Norovirus breaks out at SI

Emma Talkoff

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Students at St. Ignatius High School found themselves in a situation last month that SI junior Chris Jadallah likened to “a scene from a zombie movie:” Bathroom stalls were occupied by retching students, classes rapidly dwindled as more fell ill each period, and exiting students were forced to navigate a maze of vomit-splattered hallways on the way to safety. Before the illness had run its course, 972 of the school’s 1400 or so students and fifty-nine of its staff members had come down with what the center for disease control describes as “acute gastroenteritis.” Ultimately, the school was forced to shut down for three days as the building was disinfected and the majority of its student body suffered through fevers, headaches, cramps, and, most memorably, relentless vomiting fits.

Students at SI suffered from an outbreak of the norovirus, a highly communicable virus that’s spread through contact with the vomit and waste of infected individuals. It thrives in closed, highly populated environments, especially those in which person-to-person contact is frequent—in other words, your average high school. And while this particular outbreak may have been confined to St. Ignatius, the potential for the virus to work its way into other schools is high. “It’s sickening to think about, actually,” said Tam district nurse Wanda Milford. “It’s so very contagious.”

So contagious, in fact, that the virus, which has infected 216 Marin residents since January 1st, may already have infiltrated the so far vomit-free hallways of Tam High: several students were recently sent home with symptoms hauntingly familiar to those of the norovirus. Tam sophomore Brendan Austin was one such student. Austin fell ill in late January and went through the twenty-four hour puking phase which is common to sufferers of the virus. Reasonably, Austin “had no appetite” for the several days surrounding his illness, and “ended up losing twelve pounds in two days.”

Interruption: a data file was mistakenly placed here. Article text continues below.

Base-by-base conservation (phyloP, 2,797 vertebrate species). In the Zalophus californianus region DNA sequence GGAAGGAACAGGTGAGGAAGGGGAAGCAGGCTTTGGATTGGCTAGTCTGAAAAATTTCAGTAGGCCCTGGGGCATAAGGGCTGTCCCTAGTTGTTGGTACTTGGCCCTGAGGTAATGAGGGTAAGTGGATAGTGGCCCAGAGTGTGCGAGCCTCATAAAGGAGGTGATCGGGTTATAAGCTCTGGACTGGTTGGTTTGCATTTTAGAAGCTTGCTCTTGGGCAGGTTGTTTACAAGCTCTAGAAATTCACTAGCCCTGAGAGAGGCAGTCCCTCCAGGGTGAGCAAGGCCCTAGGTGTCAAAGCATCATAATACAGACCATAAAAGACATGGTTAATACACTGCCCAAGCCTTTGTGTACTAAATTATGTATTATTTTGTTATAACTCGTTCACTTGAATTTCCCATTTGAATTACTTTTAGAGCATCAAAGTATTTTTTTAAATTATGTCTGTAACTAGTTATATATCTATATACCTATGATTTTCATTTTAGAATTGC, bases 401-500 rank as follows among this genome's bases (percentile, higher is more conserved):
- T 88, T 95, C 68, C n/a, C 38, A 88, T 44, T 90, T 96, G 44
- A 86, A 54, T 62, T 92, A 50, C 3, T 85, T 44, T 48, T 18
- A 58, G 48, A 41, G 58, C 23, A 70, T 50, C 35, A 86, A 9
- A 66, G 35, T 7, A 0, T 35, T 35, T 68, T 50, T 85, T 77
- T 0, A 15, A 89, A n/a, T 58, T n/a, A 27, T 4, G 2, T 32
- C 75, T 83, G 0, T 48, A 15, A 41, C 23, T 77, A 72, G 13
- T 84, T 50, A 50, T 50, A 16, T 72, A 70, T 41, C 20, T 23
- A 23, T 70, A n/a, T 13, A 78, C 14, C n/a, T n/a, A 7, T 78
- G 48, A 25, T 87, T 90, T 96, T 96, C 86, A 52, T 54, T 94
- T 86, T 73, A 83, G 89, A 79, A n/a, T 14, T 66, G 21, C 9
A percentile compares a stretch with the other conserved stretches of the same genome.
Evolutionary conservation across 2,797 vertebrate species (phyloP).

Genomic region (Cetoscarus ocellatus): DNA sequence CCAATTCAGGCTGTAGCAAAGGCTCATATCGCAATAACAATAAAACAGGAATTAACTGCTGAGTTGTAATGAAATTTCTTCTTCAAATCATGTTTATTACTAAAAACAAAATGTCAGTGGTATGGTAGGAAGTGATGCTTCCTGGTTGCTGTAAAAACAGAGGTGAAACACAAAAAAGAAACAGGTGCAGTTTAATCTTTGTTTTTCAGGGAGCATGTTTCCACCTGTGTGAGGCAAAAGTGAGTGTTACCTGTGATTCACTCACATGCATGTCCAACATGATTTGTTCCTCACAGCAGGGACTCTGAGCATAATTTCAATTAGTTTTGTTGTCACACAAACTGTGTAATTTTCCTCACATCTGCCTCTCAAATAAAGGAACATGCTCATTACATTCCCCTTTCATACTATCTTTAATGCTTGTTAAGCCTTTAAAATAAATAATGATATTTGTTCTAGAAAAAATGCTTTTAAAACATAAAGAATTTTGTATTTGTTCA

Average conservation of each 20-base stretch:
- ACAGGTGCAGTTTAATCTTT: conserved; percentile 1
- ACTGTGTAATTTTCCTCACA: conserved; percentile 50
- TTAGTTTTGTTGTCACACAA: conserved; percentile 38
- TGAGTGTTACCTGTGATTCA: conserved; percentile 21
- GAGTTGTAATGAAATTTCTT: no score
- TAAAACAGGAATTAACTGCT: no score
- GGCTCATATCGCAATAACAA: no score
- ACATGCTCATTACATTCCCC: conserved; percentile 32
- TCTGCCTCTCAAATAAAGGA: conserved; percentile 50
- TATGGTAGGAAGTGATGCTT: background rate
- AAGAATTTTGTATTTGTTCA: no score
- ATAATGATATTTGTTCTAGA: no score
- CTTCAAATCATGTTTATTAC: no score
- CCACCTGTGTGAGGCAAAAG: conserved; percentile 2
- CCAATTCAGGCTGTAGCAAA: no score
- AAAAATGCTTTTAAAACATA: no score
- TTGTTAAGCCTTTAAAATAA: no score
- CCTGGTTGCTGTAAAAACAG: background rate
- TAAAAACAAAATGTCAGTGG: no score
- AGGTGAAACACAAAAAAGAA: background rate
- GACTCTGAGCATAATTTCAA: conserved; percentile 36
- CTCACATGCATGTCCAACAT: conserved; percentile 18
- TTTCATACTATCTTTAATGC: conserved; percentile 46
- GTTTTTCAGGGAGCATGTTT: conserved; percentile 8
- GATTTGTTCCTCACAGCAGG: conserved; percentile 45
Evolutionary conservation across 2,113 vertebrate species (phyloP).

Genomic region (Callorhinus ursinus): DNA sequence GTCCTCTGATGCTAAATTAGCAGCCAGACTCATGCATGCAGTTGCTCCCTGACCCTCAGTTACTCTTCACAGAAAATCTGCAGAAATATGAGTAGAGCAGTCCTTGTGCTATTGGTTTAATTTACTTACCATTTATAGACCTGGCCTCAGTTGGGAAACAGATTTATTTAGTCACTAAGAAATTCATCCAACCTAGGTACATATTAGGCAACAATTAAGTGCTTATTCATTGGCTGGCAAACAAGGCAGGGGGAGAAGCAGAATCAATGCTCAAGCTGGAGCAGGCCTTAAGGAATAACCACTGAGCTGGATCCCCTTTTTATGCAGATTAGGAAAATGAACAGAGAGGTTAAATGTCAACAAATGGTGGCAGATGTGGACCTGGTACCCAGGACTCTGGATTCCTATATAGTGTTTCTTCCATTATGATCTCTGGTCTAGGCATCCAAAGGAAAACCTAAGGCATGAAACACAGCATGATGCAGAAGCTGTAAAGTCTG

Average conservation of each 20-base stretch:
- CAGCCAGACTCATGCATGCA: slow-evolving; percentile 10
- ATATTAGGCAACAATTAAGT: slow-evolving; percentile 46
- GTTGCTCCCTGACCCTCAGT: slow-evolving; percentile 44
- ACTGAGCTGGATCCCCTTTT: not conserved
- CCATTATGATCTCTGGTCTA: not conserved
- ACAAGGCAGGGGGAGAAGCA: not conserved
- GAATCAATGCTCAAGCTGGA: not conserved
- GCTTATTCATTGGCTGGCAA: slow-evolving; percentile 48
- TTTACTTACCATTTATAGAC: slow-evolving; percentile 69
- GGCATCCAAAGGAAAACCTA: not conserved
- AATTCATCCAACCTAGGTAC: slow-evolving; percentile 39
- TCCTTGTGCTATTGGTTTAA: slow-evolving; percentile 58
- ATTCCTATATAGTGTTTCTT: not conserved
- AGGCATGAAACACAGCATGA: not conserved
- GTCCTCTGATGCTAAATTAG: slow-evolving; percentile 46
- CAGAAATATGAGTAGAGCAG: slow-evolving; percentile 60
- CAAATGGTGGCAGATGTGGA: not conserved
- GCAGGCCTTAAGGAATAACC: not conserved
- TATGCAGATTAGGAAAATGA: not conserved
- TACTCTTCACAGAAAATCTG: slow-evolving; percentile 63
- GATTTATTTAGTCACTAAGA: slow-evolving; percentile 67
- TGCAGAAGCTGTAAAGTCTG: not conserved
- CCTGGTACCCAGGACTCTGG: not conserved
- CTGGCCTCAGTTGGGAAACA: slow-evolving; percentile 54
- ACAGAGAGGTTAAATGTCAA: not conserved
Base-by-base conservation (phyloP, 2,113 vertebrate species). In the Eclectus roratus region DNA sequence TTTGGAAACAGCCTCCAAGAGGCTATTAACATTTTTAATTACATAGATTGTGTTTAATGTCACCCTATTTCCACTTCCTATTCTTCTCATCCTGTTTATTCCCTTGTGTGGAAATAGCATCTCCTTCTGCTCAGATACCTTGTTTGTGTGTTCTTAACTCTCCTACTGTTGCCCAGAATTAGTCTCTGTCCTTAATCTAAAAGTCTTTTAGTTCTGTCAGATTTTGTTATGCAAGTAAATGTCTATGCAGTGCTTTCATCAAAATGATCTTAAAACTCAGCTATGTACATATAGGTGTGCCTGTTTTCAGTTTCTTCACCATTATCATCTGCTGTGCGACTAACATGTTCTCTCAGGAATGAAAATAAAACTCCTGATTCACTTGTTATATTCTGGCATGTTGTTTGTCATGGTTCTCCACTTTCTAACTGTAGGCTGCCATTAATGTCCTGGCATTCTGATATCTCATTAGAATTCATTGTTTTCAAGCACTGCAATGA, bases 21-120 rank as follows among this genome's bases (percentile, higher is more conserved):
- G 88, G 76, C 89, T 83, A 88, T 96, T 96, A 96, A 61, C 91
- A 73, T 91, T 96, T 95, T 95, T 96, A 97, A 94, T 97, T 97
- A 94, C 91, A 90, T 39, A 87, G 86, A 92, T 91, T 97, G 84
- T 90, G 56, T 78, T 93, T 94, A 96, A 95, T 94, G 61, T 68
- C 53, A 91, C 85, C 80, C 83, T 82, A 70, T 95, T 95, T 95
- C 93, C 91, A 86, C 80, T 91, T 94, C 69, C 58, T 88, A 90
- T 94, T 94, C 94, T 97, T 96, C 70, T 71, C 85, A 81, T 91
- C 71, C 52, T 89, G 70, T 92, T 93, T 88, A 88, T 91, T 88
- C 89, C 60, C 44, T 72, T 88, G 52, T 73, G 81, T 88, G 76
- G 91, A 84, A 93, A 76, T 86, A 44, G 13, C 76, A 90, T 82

Although the exact classification of his illness remains unconfirmed, Austin’s symptoms and the progression of his illness closely match those of norovirus-stricken SI students, as do the symptoms of the several other Tam students who took sick days recently.

Jadallah believed that he had escaped from school unscathed after witnessing the aforementioned horrors of last Tuesday, but was shortly proven wrong. “By 9 PM I felt nauseous,” said the junior. The night that followed was marked by vomiting, nausea, headache, and fever—hallmarks of the norovirus.

If Jadallah suffered, at least he didn’t suffer alone. “Almost all of my friends were sick,” said Jadallah. “Everyone I talked to had thrown up.” Some students were even rushed to emergency rooms to receive fluids to combat the dehydration brought on by continuous vomiting.

With most of the staff and student body incapacitated with the virus, the school closed for three days as administrators worked with the Department of Health to determine the cause of the outbreak, and every surface of the school was vigorously sanitized.

Three years ago, at the height of the H1NI (popularly known as swine flu) outbreak, Tam High experienced a similar closure following a student’s contraction of the virus. According to Marin County’s chief public health officer, as quoted in the Marin IJ, Tam was shut down for three days in an act of extreme caution and to “ensure the safety of students, staff, parents, and the wider community.”

Until a significant number of students and staff come down with confirmed cases of the norovirus, it’s unlikely that administration and local health officials will undertake such drastic steps again. To prevent such an outbreak, students are being strongly encouraged to practice regular and rigorous hygiene. “I am telling every and anybody the most important thing is to keep hands washed, and if you’re sick, stay home,” said Milford. Because the virus is spread through contact with contaminated waste and vomit, hand-washing is an essential step in containing the illness and curtailing its spread. “It seems so simple,” said Milford. But if students and staff at Tam High fail to maintain a germ-free environment, the notorious norovirus could just as easily strike here as it did at St. Ignatius.

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Norovirus breaks out at SI